Winning the two Majors of a year is undoubtedly an incredible feat. However, the close proximity of their two triumphs begs the question of should SK Gaming really be remembered for dominating 2016 due to two tournament wins?

The case for them to deserve 2016 to be thought of as their year is strong. Like I’ve already mentioned, on two occasions in the year, the Brazilians defeated the best teams in the world at the most important event type in Counter-Strike. They’ve done this in considerable style by only losing one map at both the Major in Columbus and Cologne. They’ve proven themselves to possess possibly the best player in the world, coldzera. The Brazilian superstar’s presence among teammates almost as capable as him is a convincing argument that they should be remembered for owning 2016.

Not only do they have a star player in coldzera but also in their in-game leader (IGL), FalleN. Toledo has maintained a high level of fragging power, one of the best on his team, as well as providing excellent strategical leadership. SK has one of highest individual skill ceilings in all of the professional scene. With both FalleN and coldzera being equally skilled on the AWP, they’re a diverse lineup who can beat any team.

Another opinion of 2016 is the Brazilians don’t deserve to be remembered for dominating the whole of 2016, as SK’s two Major wins were not even four months apart. Shortly after their Columbus triumph, the Brazilians, playing under the title of Major champions, failed to exit the groups of DreamHack Masters Malmö. Mousesports and TyLoo each inflicted losses onto the Major champions at Malmö, the latter even upsetting the Brazilians, who were then LG, in a best-of-three. Losses to teams much below the Brazilian sides talent could suggest that their Major wins came at periods where their form peaked, and such a team wouldn’t deserve to have a year in Counter-Strike be remembered for their dominance.

Weighing in both views of SK’s performance so far in 2016 would have me inclined to say that SK do deserve to be the stand-out stead in 2016. The reasons I listed above are largely irrelevant to this, as the date of the next Valve sponsored Major falling outside of 2016 is the most contributing factor. Whether you think this year should or should not be remembered as SK’s, the simple fact is that the Brazilians won all of the Major tournaments this year. In the future when people look to see who was the best team in 2016, the first thing they will notice is SK winning all the Major tournaments.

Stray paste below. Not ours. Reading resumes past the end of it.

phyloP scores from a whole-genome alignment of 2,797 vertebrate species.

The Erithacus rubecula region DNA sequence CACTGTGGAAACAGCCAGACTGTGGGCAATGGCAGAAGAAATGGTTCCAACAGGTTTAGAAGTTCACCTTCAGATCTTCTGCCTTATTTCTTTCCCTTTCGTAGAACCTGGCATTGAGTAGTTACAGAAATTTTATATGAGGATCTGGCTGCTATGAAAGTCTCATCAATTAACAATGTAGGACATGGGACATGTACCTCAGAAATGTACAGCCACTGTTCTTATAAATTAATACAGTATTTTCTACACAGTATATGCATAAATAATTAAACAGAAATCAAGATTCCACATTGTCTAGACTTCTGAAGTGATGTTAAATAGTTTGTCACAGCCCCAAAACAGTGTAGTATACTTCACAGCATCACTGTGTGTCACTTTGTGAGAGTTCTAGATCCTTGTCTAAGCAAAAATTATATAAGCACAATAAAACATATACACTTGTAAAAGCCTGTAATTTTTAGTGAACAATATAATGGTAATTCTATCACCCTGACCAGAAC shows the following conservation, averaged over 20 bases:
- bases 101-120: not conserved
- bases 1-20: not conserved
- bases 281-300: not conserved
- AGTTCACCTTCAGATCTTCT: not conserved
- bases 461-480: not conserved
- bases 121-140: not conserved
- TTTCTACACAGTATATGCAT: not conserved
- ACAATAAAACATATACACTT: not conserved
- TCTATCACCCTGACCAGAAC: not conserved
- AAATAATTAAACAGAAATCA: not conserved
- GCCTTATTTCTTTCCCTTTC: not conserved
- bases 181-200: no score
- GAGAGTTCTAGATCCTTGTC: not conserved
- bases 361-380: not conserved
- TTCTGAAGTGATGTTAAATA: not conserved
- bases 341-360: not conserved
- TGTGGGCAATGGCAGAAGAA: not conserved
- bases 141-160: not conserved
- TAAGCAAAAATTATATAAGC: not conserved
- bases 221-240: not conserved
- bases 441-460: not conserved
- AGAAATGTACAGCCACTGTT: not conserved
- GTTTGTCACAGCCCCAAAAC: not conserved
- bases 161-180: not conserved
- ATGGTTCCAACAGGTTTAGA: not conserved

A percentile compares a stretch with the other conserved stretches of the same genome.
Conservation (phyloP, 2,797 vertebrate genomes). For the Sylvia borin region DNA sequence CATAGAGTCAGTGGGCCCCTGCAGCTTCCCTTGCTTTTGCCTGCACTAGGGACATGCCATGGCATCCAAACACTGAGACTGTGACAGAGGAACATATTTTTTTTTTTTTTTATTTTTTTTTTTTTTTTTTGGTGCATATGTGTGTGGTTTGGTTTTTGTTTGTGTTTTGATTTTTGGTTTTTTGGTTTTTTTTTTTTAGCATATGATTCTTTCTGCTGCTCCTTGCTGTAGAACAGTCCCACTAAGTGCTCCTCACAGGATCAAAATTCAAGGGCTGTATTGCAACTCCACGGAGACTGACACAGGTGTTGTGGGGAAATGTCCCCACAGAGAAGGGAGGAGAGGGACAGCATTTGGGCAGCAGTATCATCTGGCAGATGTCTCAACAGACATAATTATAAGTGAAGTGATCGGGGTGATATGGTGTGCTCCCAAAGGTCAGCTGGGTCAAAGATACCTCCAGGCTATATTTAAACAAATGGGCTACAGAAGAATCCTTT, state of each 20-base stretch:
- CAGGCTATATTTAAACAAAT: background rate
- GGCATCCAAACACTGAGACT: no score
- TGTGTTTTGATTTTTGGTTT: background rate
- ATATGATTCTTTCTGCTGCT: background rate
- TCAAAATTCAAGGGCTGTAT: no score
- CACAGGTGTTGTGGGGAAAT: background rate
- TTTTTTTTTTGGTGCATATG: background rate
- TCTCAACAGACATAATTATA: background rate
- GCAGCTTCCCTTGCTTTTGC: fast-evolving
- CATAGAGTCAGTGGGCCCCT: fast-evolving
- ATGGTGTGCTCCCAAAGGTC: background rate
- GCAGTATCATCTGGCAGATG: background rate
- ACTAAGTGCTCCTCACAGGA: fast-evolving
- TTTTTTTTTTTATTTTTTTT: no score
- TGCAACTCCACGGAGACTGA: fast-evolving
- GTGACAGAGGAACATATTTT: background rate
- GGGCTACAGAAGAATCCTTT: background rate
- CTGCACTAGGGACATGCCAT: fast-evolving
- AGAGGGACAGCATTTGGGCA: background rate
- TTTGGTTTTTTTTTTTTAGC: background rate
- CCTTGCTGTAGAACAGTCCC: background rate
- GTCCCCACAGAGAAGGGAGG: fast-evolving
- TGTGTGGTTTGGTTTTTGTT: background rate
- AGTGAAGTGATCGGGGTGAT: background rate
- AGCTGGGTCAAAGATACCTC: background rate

SK or LG, who left their mark?

With the change in what organization the Brazilian side would represent happening at the end of June, their time spent under both LG and SK Gaming will be roughly the same by the end of this year. The interesting point will be which name will this lineup be remembered by in 2016: SK Gaming or Luminosity?

LG was the name that the team first built recognition off. From their come up to their big Major win in Columbus, the community knew one of the greatest teams who came from nothing as “Luminosity Gaming.” Surprisingly though, only two large tournaments were won under the name of LG despite months of playing under that banner. After MLG Columbus, the lineups first big win, the Brazilians went on to win the finals of the third season of the ESL Pro League. For such a talented team, two big international trophies seems rather meager during their time as LG, which could cause the five Brazilians to be remembered as SK Gaming.

SK Gaming is the name the Brazilians have gone by for only one tournament so far, yet it is the name I feel will be attached to the legacies of these players. The SK side have shown no signs of stopping their winning ways and should many more tournament wins be collected by FalleN and his team, then their time under SK Gaming will more prominent in the future.

While both organizations have one Major thanks to the Brazilian stars, it’s SK Gaming who are current, and who look capable of upholding the god-like standard we have come to expect from them.

Article by: @clootch_cs